Blacky Jaguar, ex-IRA hard man, devoted greaser, and overall hooligan, is furious. Someone’s made off with Polly, his 1959 Plymouth Fury, and there’s not much that can stop him from getting her back. It doesn’t take him to long to get a name, Osito, the Little Bear. This career bastard has Polly in his clutches, and Blacky doesn’t have long until she’s a memory.
The sudden burst of righteous violence gets the attention of Special Agent Linda Chen, FBI pariah and Blacky’s former flame. Linda’s out to get her man before he burns down half the Bronx and her superiors get the collar.
All roads will lead our heroes to an unassuming house in one of the worst parts of the South Bronx, where fists and bullets will surely fly, but maybe, just maybe, Blacky will find a better reason to fight than a car. The Fury of Blacky Jaguar is the story of friends, enemies, and one sweet ass ride.
Praise for THE FURY OF BLACKY JAGUAR:
“Angel Luis Colón’s writing mixes brutal violence with dark humor, but he never forgets the emotional truth of his characters. Colon and The Fury of Blacky Jaguar should be on everyone’s radar now. Readers are going to love this exciting new voice.” —Dave White, Shamus Award-nominated author of Not Even Past.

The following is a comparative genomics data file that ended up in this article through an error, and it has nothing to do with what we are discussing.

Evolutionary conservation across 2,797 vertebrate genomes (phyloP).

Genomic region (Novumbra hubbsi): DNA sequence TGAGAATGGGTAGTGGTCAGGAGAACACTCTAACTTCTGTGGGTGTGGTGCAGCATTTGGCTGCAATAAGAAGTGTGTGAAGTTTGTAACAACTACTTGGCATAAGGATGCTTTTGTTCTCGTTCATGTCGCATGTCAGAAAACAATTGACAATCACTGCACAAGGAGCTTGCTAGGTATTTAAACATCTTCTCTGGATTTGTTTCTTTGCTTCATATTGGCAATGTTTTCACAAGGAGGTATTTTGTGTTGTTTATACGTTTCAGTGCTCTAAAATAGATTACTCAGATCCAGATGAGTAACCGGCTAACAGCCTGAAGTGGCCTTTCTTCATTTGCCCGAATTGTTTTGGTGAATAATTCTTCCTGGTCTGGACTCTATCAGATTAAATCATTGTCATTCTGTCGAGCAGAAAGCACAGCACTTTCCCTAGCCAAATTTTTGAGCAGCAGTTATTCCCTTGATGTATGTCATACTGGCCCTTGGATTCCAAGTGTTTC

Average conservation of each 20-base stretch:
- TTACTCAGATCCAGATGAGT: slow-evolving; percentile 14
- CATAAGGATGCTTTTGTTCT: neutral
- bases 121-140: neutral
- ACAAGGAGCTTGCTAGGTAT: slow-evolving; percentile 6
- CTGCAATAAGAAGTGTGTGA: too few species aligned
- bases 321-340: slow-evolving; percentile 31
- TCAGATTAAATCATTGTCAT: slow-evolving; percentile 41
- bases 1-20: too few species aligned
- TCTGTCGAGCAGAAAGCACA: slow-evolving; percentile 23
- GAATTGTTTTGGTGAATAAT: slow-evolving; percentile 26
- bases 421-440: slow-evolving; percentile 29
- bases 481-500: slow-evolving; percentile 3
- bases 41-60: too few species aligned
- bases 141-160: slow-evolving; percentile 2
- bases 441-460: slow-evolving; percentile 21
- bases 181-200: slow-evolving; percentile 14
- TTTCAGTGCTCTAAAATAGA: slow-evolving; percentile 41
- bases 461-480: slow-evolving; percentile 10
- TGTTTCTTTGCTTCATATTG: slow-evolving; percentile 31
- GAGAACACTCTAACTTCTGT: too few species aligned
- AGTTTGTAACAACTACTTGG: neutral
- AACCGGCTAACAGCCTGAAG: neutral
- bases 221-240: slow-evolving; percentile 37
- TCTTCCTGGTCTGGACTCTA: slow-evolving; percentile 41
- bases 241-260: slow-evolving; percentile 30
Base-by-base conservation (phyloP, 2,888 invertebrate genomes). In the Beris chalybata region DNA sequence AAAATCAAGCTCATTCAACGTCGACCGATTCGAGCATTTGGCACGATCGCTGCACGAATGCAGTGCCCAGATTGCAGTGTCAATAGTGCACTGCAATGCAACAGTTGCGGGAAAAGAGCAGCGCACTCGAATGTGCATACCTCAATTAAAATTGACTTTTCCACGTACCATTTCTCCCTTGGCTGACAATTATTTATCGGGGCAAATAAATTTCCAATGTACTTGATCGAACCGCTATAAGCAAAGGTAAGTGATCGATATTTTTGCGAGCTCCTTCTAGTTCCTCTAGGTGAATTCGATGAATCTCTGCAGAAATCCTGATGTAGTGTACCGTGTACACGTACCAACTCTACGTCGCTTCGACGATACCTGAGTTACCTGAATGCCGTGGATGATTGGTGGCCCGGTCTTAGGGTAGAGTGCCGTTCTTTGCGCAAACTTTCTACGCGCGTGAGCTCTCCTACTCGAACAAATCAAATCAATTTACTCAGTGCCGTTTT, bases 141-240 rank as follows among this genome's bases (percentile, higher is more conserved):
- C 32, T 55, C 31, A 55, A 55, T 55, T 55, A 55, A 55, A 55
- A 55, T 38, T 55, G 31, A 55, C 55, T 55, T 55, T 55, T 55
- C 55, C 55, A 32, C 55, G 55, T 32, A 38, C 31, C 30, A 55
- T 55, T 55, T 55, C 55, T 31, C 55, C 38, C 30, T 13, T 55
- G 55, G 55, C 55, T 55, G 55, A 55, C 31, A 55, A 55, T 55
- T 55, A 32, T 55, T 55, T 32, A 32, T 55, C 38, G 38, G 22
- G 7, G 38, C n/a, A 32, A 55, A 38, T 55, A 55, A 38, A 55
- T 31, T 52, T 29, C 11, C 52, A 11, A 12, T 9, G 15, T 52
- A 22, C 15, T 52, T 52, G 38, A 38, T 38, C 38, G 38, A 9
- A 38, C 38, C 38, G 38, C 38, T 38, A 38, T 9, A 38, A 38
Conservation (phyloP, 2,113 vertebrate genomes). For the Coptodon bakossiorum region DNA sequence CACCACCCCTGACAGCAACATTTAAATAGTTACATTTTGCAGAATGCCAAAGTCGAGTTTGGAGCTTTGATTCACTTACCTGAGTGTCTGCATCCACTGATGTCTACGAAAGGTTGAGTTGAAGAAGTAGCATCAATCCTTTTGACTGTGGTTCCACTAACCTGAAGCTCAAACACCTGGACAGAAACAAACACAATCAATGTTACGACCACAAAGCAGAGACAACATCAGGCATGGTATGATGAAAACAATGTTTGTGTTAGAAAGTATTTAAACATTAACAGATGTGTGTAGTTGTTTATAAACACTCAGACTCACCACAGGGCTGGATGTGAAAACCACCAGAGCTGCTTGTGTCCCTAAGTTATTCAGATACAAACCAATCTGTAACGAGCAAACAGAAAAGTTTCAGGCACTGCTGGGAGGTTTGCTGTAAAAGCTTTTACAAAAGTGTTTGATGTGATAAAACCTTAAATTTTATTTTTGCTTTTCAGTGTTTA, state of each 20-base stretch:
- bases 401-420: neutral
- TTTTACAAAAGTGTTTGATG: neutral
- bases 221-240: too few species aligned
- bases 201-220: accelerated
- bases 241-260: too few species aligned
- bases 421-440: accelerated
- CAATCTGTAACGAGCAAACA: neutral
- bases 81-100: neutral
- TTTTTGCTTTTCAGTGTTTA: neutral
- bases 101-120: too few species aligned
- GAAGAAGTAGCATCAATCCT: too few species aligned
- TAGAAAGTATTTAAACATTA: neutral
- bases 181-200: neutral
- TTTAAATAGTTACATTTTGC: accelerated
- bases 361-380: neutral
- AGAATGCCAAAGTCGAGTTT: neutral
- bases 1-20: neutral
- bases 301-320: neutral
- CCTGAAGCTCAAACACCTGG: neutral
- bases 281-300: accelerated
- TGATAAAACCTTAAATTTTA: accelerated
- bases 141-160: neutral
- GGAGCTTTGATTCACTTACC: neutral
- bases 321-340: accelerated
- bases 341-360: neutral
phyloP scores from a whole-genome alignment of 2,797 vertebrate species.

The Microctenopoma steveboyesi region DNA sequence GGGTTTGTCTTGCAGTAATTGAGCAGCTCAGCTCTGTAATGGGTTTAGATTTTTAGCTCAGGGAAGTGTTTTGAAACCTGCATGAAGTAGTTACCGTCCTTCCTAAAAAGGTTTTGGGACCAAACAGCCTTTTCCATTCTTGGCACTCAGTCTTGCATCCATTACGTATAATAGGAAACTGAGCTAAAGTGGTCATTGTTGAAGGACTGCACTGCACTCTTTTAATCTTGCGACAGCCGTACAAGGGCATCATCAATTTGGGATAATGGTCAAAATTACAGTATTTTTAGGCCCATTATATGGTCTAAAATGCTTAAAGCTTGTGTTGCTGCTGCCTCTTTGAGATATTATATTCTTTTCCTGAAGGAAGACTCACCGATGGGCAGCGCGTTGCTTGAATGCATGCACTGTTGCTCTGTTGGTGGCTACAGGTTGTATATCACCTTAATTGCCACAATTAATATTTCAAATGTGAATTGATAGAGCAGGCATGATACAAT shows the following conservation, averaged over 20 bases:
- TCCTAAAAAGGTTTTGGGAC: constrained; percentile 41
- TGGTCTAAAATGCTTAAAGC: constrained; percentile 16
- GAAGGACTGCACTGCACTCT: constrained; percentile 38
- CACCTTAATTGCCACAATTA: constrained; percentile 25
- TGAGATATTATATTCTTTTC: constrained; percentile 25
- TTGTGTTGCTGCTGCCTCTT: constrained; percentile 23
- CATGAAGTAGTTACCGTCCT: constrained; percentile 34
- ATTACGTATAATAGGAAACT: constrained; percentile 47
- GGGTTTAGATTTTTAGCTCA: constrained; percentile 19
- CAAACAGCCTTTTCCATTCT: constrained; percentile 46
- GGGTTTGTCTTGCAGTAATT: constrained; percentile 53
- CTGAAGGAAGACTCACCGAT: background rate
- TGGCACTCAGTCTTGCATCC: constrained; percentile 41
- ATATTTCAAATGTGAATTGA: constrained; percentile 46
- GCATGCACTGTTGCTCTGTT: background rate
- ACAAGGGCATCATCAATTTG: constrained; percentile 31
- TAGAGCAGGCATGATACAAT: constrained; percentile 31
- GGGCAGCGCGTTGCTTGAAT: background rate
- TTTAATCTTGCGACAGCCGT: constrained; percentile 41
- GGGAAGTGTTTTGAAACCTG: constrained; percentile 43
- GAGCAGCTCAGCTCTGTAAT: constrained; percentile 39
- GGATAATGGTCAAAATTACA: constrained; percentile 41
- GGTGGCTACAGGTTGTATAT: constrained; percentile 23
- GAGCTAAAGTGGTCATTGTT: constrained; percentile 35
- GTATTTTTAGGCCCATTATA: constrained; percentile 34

“The Fury of Blacky Jaguar is a hardboiled Guy Ritchie-esque romp that clocks you in the jaw and leaves you eager for more the instant the credits roll. Angel Luis Colón is only beginning what is sure to be a career to watch.” —Christopher Irvin, author of Burn Card and Federales.
“I want a Black Jaguar TV series. And an action figure. And a lunchbox. And Blacky-branded brass knuckles. Until that day, I’ll settle for this razor-sharp, rattling buzzsaw of a novella.” —Rob Hart, author of New Yorked and City of Roses.
“Don’t let the Heavenly name fool you, Angel Luis Colón’s writing brings the heat. The Fury of Blacky Jaguar is a darkly wry, bare-knuckle brawl of a book that’ll leave you seeing stars. Five star reviews that is. I sure as Hell hope Angel has more in store for Blacky Jaguar, because this character has more fight in him than can be contained in a single novella.” —Bracken MacLeod, author of Stranded and Come to Dust.
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